“This will be a state-of-the-art recreational space and is just the latest investment in our commitment to rebuilding a strong, more resilient Rockaway,” Ulrich said.

The space will get a new asphalt rink surface, new dasher boards and fencing. It will also feature a new scorer box, lighting and electrical conduits for the first time. New benches, pathways and drinking fountains will be installed around the rink.

The Rockaway Rockies Hockey League had a part in the design process and will be a close consultant for the project moving forward.

“The Rockies are extremely excited that the renovation of the hockey rink is finally happening,” said Bobby Keane, Rockies League board member. “This was a long process and after numerous meetings with the Parks Department and councilman’s office, we are happy to see that our ideas will be incorporated into the final design.”

Keane added this project will allow the league to expand its program and host evening tournaments.

“I am looking forward to dropping the first puck,” Ulrich said.

 

RECOMMENDED STORIES

Little North Pole Christmas celebration


| mhayes@queenscourier.com

Photo by Vito Catalano

The North Pole came to Neponsit Beach for a night and the community celebrated Christmas in style.

Lights showered Joe Mure’s Neponsit Avenue home where he hosted his annual “Little North Pole” event to benefit juvenile diabetes on Saturday. A Christmas display surrounded the house and close to 5,000 people came to see the show, Mure said, including local elected officials, community leaders and thousands of borough residents.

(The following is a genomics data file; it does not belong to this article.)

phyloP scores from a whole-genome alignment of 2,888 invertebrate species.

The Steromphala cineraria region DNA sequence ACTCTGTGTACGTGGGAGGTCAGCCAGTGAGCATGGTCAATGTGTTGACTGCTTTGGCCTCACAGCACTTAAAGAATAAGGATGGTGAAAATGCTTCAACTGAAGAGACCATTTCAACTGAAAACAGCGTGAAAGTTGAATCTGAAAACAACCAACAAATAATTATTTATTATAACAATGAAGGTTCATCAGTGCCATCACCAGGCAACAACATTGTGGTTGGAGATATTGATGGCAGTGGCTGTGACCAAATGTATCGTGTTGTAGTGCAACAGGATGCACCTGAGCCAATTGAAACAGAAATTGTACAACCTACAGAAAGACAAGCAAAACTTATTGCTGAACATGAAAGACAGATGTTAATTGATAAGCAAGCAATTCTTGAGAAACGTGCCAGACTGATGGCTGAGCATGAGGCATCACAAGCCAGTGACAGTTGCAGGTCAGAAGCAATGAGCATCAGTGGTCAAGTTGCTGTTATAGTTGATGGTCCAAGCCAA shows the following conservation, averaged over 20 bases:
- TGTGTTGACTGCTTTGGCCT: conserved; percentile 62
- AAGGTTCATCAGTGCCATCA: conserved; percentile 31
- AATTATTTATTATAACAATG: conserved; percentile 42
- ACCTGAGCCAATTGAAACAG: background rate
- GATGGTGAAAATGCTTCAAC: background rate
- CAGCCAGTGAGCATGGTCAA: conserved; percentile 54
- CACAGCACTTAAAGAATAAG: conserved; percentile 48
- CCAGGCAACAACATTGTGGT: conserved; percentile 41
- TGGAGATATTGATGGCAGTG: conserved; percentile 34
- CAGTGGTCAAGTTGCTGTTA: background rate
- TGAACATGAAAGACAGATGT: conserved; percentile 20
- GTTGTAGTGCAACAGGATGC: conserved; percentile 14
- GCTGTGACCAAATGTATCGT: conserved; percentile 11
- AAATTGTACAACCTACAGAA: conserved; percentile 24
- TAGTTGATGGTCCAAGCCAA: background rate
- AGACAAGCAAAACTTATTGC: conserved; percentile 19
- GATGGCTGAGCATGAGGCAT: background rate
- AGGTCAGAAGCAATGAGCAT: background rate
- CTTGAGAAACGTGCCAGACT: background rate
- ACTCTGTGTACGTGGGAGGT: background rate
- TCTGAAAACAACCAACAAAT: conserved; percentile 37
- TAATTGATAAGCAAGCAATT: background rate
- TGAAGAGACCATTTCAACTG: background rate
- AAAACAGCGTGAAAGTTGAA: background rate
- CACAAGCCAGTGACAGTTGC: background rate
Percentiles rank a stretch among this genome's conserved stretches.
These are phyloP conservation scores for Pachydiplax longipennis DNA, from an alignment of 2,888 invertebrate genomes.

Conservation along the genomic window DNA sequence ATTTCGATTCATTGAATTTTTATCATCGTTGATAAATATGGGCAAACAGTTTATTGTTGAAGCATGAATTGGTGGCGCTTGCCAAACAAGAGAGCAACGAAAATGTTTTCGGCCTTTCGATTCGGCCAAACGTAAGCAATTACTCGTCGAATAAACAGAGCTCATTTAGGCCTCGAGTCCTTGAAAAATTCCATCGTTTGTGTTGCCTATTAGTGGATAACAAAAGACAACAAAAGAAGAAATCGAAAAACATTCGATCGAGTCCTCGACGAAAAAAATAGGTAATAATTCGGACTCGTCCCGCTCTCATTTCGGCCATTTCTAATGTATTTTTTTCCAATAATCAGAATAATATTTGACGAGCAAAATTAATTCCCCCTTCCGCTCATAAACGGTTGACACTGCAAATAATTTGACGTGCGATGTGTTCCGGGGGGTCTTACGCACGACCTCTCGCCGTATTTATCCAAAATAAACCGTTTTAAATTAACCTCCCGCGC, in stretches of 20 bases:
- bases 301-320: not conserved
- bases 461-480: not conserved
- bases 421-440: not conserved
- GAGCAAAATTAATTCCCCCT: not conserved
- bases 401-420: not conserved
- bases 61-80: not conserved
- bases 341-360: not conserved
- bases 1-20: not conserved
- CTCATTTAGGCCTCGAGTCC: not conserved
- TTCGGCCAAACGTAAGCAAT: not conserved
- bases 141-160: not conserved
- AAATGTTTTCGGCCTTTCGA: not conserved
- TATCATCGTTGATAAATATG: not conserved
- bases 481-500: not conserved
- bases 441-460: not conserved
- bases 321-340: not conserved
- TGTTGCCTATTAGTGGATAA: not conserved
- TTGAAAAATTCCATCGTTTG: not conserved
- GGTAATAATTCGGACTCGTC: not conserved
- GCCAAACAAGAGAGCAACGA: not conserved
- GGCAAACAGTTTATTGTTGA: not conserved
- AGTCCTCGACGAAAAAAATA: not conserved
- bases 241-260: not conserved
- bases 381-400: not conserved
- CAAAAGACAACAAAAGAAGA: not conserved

The spectacle raised roughly $200,000 which will go directly to juvenile diabetes research.

Local joints such as VetroLenny’s Clam Bar and Lucy’s sausage and peppers donated heaps of food and local performers sang and danced through the night.

“We put smiles on every single face that was out there,” Mure said. “We put on a show that was both appropriate and great for both kids and adults.”

Then, Santa Claus came to town, riding a sled perched on a flatbed. Several emergency vehicles followed him with their sirens on and lights swirling.

“If you sat out there, you watched Santa Claus show up with the sirens and lights from the sky, you would have a memory of Christmas that will last you a lifetime,” Mure said.

The Little North Pole, a tradition held for nearly two decades, was put on hold last year after Sandy. But now, Mure said they are back, “stronger and brighter than ever.”

“We live in the heart of Rockaway. A year ago, we had nothing,” he said. “I think the kickoff of the Little North Pole was some sort of proof that we’re alive, we’re back.”

 

RECOMMENDED STORIES:

Retired FDNY lieutenant featured in documentary series highlighting ‘unsung heroes’


| mhayes@queenscourier.com

Photo courtesy of Coyne PR

John Nolan, retired FDNY lieutenant, worked to rebuild homes in Sandy-devastated communities after the superstorm and became one of the area’s many “unsung heroes.”

Now, Shell Rotella, an engine oil organization, has highlighted Nolan and several others in a short-form documentary series, “Unsung Heroes,” that tells the stories of these overlooked saviors and how their work and lifestyles are intertwined.